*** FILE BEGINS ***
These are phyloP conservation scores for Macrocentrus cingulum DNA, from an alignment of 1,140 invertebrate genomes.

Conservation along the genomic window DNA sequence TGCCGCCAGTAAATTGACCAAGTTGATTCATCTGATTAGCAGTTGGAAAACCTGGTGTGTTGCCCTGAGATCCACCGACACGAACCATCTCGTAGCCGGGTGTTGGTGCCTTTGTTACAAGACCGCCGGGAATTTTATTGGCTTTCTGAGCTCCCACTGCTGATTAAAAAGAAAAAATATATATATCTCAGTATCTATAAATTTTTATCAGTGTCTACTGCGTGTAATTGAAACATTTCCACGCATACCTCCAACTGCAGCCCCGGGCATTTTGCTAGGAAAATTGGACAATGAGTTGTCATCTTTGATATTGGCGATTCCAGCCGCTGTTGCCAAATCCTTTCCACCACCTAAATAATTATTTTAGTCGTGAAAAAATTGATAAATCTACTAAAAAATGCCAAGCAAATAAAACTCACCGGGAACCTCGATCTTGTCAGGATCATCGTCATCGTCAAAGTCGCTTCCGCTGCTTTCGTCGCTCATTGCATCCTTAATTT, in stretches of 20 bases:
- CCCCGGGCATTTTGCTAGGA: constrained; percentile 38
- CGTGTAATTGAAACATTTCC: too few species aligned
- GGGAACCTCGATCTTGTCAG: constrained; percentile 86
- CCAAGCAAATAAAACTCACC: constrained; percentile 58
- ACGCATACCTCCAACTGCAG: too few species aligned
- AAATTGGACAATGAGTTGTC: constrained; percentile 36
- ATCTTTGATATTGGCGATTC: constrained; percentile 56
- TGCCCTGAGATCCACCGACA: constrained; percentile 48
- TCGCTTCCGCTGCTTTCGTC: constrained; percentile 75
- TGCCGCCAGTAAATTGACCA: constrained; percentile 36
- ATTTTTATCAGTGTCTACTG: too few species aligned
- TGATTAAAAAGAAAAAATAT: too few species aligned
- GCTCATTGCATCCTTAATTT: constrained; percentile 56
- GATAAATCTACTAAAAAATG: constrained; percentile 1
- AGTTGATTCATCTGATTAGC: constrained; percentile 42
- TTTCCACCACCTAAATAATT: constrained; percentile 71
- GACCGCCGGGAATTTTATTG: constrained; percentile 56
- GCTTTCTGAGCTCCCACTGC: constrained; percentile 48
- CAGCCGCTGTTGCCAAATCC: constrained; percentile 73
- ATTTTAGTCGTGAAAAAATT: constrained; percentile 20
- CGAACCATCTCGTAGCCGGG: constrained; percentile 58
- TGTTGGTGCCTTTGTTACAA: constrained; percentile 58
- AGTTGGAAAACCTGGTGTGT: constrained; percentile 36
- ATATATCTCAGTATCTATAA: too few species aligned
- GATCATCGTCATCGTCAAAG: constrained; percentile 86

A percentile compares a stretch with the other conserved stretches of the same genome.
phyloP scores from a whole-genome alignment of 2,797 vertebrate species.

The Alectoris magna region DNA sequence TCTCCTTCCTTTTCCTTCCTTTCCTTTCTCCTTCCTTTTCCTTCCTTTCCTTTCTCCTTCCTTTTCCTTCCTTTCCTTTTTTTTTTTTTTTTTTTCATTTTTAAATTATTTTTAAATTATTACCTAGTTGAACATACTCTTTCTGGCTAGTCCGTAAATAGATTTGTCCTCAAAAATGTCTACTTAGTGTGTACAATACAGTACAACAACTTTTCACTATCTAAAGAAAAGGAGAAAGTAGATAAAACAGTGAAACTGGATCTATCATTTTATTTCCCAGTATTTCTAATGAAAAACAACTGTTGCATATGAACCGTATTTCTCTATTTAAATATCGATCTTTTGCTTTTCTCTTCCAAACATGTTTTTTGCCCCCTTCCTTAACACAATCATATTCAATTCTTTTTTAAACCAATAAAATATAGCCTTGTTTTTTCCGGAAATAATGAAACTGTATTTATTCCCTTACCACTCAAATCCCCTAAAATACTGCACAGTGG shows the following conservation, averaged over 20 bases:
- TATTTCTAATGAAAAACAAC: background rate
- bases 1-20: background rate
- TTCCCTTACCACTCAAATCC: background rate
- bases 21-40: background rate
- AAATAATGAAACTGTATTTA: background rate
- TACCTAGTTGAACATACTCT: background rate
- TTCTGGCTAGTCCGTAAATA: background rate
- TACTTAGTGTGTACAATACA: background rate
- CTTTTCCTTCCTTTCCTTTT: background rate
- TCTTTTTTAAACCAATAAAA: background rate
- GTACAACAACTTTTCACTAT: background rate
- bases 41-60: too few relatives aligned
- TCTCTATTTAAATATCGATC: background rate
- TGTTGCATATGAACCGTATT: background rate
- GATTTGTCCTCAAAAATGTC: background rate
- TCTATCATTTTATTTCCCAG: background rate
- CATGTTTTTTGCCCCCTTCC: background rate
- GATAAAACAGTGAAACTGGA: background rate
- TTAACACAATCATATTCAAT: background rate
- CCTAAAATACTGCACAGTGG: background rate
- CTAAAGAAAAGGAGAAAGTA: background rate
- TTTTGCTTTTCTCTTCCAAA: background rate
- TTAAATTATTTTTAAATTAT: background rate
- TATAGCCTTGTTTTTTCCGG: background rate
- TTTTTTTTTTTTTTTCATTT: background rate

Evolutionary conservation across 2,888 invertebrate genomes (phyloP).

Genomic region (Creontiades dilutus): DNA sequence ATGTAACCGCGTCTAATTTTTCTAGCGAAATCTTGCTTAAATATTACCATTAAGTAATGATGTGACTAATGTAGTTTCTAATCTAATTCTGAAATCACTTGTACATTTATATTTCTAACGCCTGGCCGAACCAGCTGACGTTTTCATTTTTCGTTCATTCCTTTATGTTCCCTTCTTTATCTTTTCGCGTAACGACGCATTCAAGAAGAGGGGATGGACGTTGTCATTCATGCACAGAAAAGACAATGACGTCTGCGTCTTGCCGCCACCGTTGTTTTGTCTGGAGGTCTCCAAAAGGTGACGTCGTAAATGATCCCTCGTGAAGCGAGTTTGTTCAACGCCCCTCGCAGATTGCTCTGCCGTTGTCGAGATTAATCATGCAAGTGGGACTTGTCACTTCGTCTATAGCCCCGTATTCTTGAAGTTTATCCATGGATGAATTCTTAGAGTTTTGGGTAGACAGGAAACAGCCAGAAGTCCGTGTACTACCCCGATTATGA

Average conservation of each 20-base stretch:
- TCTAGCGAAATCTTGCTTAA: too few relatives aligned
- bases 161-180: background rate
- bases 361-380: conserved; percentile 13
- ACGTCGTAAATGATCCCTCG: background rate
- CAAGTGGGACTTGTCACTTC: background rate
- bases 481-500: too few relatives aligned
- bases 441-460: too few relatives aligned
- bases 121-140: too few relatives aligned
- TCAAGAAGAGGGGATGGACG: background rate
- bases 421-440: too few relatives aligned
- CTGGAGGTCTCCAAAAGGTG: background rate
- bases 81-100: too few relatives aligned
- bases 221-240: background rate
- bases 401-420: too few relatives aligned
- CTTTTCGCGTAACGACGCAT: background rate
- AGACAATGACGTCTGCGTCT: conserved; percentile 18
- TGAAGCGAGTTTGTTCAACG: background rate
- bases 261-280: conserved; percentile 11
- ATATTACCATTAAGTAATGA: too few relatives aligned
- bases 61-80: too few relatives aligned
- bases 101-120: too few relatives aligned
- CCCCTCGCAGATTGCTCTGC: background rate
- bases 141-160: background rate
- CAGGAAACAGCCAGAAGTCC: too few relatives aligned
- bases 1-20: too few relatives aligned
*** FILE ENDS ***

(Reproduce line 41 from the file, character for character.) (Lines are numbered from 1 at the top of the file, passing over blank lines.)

- GTACAACAACTTTTCACTAT: background rate